Heading into his title shot against UFC featherweight champion Jose Aldo at UFC 163, Chan-Sung Jung has described his nickname as both a "blessing and a curse." Well, on Saturday night, the "Korean Zombie" will be moving forward straight into the line of fire—don't expect Aldo to leave him standing.
We should all come to terms with that before the fight even gets underway.
Jung is as equally surprised with the unexpected title shot as is the rest of the MMA community; featherweight contender Ricardo Lamas was running an impressive four-fight win streak when Aldo's original opponent, Anthony Pettis, was injured and pulled from the highly anticipated title bout.
Yet for reasons unclear, here we are with the Korean Zombie's gifted title shot.
To be unequivocally clear, I should clarify that Jung is a perennial fan favorite for good reason—his nickname finds its origin in his constantly forward-moving style. Regardless of how hard he's blasted, the Zombie rarely goes down. An admirable trait—to be sure—and certainly one that leads to memorable Octagon outings. Few can forget Jung's first bout with Leonard Garcia, a fight riveting enough for UFC commentator Joe Rogan to deem it the "Fight of the Decade."
Looking back, though, it was a nightmare of a fight style to ever present against a tactician like Aldo. Garcia and Jung duked it out recklessly over the course of three rounds at WEC 48—neither man was willing to disengage from the multitude of exchanges. Haymakers were thrown endlessly and without much concern for accuracy.
Exciting stuff, to be sure.
But when the rematch was announced for UFC Fight Night 24, MMA analysts questioned whether either fighter had patched up the sloppier deficiencies in their fight games. Korean Zombie would infamously walk away with the UFC's one-and-only twister submission, but—far more relevant to his title shot against Aldo on Saturday night—he also revealed that he wasn't concerned with a controlled approach to fighting.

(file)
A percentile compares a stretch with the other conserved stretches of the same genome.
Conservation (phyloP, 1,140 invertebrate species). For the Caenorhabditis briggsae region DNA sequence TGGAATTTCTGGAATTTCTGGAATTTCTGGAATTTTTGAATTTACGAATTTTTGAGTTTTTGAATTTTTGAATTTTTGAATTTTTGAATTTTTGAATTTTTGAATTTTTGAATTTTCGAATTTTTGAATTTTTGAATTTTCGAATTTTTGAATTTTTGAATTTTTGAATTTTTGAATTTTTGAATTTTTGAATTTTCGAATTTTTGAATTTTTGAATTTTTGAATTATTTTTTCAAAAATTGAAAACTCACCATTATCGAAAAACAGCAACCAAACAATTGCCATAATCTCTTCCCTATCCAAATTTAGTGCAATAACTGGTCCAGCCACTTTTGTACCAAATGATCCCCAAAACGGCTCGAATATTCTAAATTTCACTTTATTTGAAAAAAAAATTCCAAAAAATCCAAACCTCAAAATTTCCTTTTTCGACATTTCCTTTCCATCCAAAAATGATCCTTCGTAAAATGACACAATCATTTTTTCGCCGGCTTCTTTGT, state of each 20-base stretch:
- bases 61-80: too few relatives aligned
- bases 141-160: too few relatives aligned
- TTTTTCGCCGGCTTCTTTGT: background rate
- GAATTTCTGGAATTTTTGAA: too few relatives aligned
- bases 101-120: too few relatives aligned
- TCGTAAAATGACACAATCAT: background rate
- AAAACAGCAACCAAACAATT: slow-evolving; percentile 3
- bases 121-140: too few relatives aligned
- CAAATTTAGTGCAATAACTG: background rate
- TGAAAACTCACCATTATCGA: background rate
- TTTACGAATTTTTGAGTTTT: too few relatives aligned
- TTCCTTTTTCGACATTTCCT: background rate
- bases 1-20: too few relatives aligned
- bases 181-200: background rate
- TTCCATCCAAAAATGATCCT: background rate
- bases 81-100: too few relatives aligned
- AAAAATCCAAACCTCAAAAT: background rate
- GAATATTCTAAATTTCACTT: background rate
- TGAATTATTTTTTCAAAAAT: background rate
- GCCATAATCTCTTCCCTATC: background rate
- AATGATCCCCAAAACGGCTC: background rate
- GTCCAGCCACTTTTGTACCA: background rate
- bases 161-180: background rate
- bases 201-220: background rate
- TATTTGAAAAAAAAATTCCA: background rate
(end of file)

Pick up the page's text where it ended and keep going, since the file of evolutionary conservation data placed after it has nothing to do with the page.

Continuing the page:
Let's take a look at the exchanges leading up to the eventual submission win:
Notice how heavily Jung distributes weight on his lead leg—a frightening proposition when you consider Aldo's track record of shredding thighs to pieces. Just ask Urijah Faber. Worse yet, once Garcia started to fall back into his tried-and-true method of swinging haymakers like windmills, he also started catching Jung with surprising consistency. By the time the first round came to a close, Jung was already cut under the eye.
When all is said and done, Jung went through two wars with Garcia, a fighter who was booted out of the UFC after five consecutive losses and the same fighter who showed a pathological disregard for proper striking offense and defense.
There's also a telling loss on Korean Zombie's record that took place between the Garcia fights—Jung was absolutely starched by George Roop. And don't even dare to label that defeat as an "innocent mistake." Roop began to initiate the footwork necessary for a high kick, whereas Jung opted to plant both feet and lazily wing a left hook. Fractions of a moment later, a left high kick acted as the headshot needed to down the zombie.
But perhaps it's those very same issues that have won over droves of fans in his favor.